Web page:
Back Out There
By Garland Davis
Running around in these new civilian clothes
Uncomfortable to say the least
Running out of patience, rather I was wearing dungarees
In my dreams I watch them steaming past
Numbers on their bows their identify
I can wish one would slow and take me aboard
Cause in this life ashore only the cars pass
The day is done, would that I could hear “Sweepers”
Meanwhile at sea
Darken ship, red lights are on, the movie soon
Supper is finished; mess deck secured
I see, Sun sinking out low over the bow
Playing games in the Mess and smoking cigarettes
Whiskey waits in another port
Funny the things you thought you’d never miss
In this strange, crazy civilian world
I miss the dolphin escort at the bow
I miss the rush of the flying fish as they flee
I miss being somebody everyone knows there
Everybody knows each other
I miss those Tin Can days
Walking the decks and passageways
The sound of the sonar’s song
Oh, I wish I could go back
Well, I found a girl out there; but we don’t fit in here
It seems so hard to breathe in this civilian world
I need to be where I can see that great Western Ocean
One of these days I’ll pack up and take her back out there
Navy, my world for so many years
Why did it have to end so soon
7 thoughts on “Back Out There”
79 years old now and I still miss it.
72 years old and I dream of those times weekly. Really miss all and yes everyone knew all aboard. Worked down below and loved every minute of it. There were good times and bad times, but the good out weighed the bad. Miss going top side, when I got the chance.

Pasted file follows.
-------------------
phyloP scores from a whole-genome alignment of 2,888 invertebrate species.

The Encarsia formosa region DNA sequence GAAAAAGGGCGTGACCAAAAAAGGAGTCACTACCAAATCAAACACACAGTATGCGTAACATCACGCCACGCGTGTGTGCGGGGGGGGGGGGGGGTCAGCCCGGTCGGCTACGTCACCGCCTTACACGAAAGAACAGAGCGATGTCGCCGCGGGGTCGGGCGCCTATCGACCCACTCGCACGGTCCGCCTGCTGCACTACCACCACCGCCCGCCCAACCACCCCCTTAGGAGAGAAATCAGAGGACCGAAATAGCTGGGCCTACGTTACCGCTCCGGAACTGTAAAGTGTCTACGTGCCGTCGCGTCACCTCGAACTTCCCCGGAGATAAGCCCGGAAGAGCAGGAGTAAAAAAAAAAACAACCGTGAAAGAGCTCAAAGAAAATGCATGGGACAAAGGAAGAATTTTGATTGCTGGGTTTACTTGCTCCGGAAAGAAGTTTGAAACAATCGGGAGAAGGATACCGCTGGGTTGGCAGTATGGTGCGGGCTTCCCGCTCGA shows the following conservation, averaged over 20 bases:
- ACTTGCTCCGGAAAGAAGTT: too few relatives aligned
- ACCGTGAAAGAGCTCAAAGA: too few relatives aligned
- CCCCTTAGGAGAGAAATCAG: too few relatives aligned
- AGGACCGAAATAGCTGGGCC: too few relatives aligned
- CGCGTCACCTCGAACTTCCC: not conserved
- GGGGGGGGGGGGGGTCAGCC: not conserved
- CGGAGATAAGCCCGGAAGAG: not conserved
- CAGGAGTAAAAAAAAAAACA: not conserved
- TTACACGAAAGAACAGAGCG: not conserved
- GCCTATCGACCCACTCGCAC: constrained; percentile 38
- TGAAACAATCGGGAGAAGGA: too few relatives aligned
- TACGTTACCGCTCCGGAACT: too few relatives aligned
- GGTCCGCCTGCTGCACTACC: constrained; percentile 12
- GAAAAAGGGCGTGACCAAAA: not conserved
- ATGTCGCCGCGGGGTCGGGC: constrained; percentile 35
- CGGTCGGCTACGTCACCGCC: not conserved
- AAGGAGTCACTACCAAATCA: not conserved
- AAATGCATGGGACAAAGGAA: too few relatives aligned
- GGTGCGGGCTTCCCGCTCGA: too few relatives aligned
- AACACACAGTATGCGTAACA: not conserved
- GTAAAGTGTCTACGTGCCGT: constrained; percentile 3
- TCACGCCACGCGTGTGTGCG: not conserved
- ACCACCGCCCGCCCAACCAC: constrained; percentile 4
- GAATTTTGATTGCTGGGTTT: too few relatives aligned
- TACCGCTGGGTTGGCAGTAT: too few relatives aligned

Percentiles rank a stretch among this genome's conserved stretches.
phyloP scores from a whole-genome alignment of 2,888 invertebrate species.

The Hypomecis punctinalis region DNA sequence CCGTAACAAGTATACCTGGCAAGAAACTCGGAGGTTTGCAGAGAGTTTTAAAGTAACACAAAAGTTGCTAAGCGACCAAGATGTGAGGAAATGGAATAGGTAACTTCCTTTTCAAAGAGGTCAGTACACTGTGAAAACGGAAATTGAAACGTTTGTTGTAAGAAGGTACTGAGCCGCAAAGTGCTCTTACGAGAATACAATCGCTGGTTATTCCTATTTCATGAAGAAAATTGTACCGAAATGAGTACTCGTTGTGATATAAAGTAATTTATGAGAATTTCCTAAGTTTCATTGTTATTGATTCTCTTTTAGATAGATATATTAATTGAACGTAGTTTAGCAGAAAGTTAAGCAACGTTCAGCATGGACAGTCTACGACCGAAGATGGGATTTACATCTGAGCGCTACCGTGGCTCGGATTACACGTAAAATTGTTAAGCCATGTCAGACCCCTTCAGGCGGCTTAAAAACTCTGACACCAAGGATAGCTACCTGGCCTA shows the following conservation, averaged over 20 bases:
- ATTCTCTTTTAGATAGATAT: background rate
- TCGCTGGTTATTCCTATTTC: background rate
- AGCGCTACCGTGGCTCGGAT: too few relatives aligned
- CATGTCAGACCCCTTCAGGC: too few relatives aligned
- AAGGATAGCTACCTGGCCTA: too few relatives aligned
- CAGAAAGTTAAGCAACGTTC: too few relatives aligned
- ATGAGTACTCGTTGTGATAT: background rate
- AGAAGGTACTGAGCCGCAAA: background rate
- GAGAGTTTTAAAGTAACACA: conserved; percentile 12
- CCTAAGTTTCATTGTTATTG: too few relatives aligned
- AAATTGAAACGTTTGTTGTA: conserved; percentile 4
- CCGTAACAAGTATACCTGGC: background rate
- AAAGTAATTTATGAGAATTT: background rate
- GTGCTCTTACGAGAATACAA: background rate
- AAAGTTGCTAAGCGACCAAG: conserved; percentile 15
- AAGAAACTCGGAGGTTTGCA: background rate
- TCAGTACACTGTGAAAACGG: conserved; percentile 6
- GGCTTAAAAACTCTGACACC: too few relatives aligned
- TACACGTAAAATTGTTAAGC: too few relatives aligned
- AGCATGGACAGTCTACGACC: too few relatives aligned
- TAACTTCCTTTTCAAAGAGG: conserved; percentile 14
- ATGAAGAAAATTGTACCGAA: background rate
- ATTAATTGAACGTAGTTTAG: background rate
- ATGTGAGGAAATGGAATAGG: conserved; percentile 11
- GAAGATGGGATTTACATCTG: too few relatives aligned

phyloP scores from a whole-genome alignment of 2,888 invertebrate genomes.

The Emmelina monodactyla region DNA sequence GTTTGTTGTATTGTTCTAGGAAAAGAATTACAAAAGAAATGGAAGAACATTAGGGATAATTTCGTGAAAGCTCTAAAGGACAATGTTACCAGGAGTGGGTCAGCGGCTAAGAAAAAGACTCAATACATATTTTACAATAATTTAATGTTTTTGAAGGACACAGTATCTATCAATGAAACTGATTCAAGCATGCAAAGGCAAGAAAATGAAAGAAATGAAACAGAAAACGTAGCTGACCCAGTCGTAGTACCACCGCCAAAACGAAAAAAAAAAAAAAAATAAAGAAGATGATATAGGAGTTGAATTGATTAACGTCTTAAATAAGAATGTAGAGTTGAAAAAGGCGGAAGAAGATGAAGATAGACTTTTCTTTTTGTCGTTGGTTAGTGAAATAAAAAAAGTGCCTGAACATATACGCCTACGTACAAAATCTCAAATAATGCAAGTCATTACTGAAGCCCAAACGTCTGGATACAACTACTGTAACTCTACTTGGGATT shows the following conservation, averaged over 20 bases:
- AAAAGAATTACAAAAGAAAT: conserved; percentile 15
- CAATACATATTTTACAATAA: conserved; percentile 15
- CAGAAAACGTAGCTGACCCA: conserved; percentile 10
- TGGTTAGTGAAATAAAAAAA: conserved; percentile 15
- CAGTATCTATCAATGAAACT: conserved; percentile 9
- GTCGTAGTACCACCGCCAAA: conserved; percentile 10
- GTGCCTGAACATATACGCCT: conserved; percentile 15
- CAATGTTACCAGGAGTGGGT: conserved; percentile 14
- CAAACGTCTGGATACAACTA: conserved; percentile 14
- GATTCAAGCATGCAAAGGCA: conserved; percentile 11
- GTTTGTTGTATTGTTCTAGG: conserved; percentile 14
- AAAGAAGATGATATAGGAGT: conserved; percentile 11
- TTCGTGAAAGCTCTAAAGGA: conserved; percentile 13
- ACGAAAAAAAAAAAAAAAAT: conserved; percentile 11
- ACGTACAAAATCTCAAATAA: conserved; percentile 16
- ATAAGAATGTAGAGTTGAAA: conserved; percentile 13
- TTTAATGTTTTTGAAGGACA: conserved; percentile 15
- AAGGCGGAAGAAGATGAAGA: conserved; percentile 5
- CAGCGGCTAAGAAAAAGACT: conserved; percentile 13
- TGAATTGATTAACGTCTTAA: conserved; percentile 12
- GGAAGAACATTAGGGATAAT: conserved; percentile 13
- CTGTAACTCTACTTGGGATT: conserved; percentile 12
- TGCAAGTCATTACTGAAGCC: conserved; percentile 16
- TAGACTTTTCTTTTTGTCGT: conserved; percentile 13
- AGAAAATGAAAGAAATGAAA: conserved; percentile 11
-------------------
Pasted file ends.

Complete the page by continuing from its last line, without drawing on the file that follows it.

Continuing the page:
I think/know that the readers of your missives feel the same Garland. Oh yes, such great times we had on the rolling and tossing waves. I miss the smells, the sounds, the wonderful sunsets, and yes even the heavy seas. It was grand my friends!
73 and to this day remember reporting on board the USS Gearing DD -710 Dec. 63. Being a young recruit was assigned to the deck force. Up at 0400 and out on deck holding morning watch. In port painting the ship and standing quarter deck watch. At standing bridge watch and doing what deck work needed to be done. Went from deck to the galley and cooked for the enlisted until 1966. The experience of life on that Tin Can was hard, but it taught me how to endure and make something of myself. Retired in 1983 after serving on 3 more surface ships and 3 submarines.
I retired 33 years ago today, yet it seems like I can remember everyday of my career with crystal clarity. I would happily relive that life in a heartbeat if I could do it all over again. From reporting to the Naval Training Center right out of high school, to making Chief, to retiring after 22+ years, and everything in between those milestones, I consider myself lucky to have had the privilege and to have shared my career with people who are still “shipmates” today.
I would do the same because it’s an experience like no other. Like you said about remembering every moment it’s true. From basic training in 63 and everthing else in between before retiring in 83